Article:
A 4-bedroom, 4-bath clean home is a very expensive property to rent in Haiti, and part of my trip cost went towards the monthly $1,000 rent. According to the translators and missionaries, the rent was really very steep; however, it could not be helped for two reasons. First, it was a foreign-owned home. Secondly, you pay more for securing a stable rental owned by people without mafia connections.
Some tips for securing your own lodging in Haiti:
· Plan your stay way ahead of time. I have not seen any hotels or motels around town, as most seem to sit in the outer areas closer to the beaches.
· When we were away from the city, near the private beach residences, there was an Obama Hotel (sorry readers, I do not have a photo of this because I was too slow with my camera) and La Foi Divine Hotel (aha, I wasnít that slow on this one, so check out the photo above); however, itís not like the resorts in Puerto Vallarta, Mexico. It was just a simple building.
Dining in Haiti:
Most visitors are skeptical about food consumption in Haiti, but I found that most fruits, vegetables, rice, and packaged baked goods tend to be safe as long as you are eating them fresh. Markets are the easiest places to obtain food, but for travelers who only trust grocery stores, there is a Bel Monte (a grocery chain found on other Caribbean Islands) near the UN. Beware of the Bel Monte, though, as food prices tend to be three times the cost you'd pay on the street.
For fine dining, I have noticed only one restaurant geared towards visitors: the Sugar Cane History Museum and Restaurant. The translators stated that this was the place where all events with foreigners would take place, so we decided to stop by for drinks and desserts. Although the small indoor museum was closed, the rest of the place was outdoors with a lawn tent, al fresco tables; and lots of large sugar cane machinery for ambience. Here it is easy to act touristy and relax a bit. Just don't be misled; their $6 "fresh" fruit juices are from cans and an ice cream sundae with three small scoops of ice cream cost about $8.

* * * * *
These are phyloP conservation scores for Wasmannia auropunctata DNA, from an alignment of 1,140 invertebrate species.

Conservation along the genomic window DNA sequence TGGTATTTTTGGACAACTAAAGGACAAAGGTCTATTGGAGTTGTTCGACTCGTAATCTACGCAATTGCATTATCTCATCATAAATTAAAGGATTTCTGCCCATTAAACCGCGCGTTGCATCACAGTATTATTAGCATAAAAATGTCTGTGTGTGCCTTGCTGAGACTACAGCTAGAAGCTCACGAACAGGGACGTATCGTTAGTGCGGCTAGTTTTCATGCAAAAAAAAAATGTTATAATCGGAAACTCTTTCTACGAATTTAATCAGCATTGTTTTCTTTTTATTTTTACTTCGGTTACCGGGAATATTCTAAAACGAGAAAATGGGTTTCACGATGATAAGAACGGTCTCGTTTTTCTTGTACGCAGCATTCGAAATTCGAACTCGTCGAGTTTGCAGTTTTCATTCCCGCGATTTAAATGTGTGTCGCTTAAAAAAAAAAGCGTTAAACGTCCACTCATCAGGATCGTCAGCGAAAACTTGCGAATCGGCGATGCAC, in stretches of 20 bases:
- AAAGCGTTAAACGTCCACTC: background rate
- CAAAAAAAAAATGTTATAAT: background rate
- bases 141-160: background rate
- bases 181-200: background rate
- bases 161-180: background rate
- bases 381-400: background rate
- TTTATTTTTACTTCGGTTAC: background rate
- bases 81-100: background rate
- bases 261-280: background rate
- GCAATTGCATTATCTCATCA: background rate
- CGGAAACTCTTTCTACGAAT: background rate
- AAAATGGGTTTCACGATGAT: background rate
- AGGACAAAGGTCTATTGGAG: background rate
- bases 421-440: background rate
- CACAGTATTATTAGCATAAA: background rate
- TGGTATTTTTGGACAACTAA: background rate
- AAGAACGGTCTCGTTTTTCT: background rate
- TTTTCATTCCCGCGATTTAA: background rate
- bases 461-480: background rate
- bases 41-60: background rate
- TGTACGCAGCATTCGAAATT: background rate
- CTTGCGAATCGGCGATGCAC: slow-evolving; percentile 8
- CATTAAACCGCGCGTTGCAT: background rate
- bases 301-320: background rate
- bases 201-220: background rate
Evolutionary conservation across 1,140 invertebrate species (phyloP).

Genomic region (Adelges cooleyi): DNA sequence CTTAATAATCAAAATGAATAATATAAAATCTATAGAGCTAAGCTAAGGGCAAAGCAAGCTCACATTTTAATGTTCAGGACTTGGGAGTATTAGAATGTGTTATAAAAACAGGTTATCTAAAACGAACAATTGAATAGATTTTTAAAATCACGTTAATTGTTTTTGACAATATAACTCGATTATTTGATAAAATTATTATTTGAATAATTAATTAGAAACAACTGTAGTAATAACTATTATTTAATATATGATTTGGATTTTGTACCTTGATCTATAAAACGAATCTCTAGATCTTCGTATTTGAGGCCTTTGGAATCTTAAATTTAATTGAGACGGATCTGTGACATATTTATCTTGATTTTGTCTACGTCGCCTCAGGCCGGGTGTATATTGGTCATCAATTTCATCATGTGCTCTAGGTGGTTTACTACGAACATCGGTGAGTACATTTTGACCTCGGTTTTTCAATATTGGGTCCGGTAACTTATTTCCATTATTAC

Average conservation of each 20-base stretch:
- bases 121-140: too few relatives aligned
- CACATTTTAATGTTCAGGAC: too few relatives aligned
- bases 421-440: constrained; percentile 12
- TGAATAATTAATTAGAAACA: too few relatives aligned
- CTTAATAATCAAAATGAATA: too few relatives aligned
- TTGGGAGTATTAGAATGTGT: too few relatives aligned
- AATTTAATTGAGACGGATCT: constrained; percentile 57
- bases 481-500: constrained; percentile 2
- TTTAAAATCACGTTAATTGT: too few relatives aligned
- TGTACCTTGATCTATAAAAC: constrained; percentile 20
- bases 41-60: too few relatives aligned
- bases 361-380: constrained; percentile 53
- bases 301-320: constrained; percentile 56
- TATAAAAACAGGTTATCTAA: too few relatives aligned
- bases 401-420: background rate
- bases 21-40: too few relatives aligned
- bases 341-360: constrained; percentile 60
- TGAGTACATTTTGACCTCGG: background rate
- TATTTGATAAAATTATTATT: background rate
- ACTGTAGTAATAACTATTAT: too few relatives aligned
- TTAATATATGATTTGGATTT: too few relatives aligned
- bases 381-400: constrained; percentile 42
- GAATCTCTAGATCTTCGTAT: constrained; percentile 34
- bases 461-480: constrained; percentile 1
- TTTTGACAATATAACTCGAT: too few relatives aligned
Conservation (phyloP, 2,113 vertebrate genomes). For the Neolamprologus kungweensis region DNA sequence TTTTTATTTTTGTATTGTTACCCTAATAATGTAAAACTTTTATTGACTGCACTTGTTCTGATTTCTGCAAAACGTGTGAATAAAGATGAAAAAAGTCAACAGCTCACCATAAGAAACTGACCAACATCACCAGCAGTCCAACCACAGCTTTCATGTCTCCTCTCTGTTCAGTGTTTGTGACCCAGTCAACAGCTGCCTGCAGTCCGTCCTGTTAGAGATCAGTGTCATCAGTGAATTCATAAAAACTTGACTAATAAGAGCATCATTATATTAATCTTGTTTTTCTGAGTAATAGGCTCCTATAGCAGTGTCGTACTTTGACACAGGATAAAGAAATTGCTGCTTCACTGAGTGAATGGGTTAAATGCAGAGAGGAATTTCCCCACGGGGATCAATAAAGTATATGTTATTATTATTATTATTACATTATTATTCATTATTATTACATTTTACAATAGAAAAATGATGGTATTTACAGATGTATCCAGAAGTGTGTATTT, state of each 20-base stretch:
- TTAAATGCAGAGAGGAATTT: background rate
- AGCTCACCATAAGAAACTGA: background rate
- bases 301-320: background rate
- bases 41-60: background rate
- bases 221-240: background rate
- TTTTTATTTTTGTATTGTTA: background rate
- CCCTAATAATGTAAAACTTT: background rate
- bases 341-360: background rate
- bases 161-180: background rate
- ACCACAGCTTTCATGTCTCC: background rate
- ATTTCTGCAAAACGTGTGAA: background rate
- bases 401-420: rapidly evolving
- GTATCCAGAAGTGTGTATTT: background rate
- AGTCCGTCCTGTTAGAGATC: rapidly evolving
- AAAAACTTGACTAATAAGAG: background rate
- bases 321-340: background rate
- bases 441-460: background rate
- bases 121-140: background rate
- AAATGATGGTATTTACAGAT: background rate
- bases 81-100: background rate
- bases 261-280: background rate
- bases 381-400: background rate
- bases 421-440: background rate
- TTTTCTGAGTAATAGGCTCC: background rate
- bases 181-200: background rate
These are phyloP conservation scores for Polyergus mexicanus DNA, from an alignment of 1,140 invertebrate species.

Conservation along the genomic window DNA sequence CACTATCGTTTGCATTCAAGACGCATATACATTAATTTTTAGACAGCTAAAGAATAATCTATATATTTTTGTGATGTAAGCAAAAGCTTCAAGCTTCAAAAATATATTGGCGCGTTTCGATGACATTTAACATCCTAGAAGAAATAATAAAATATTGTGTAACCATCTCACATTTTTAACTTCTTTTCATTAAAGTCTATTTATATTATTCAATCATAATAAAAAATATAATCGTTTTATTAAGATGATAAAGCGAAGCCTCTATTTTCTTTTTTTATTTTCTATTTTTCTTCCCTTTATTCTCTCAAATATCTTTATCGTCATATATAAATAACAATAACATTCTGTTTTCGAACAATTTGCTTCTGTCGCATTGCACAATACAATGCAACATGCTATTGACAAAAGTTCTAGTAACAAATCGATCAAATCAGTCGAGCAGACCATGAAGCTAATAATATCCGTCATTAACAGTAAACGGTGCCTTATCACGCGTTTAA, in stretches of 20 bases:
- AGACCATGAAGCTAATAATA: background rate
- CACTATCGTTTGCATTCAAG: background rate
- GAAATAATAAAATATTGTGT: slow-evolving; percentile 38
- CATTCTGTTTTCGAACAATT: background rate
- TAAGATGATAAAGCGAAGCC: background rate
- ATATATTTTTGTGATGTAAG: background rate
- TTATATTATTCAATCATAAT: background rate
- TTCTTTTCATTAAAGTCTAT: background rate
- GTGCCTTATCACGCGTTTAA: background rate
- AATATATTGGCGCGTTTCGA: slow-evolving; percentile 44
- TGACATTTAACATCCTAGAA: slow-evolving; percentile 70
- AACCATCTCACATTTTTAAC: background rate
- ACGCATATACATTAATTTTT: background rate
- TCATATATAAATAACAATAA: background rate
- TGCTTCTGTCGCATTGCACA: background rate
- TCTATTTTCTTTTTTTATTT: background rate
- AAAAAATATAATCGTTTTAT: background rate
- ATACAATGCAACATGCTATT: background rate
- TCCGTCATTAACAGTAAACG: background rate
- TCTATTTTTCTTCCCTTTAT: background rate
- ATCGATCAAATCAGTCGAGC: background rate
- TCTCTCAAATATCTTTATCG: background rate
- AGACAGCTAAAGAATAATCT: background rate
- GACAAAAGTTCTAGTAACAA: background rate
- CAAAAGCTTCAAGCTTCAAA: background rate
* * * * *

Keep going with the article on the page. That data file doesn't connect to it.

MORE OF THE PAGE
Some tips for dining on your own in Haiti:
· For about 15 Haitian Goudes (about 38 US cents), you can get about 5-7 pieces of bread (comparable to the looks and sizes of Cosiís flat bread).
· Do not drink the sink water since itís not safe like the US. Buy bottled water and when you buy them, make sure the seal has not be broken. You can try to buy the packaged water people sell on the streets; I think they were about 5 Goudes (about 13 cents) for about a cup of water in a plastic bagging.
· More than half the customers at Bel Monte were UN soldiers. As a result, the cashier speaks a little English.
· Try Haitian mangos! They're amazing and only in season three times a year.
· The Sugar Can History Museum and Restaurant, though one of the only tourist-friendly restaurants, isn't great. Only about half of the drinks on the menu were available and you'll be waiting an inexplicable amount of time for juice and ice cream.
Tomorrow, in Part 3 of this series, Soo Ah will share the state of transportation and if the beaches are still worth visiting. Don't forget to read Part 1!
[Photos: Soo Ah M. Lee]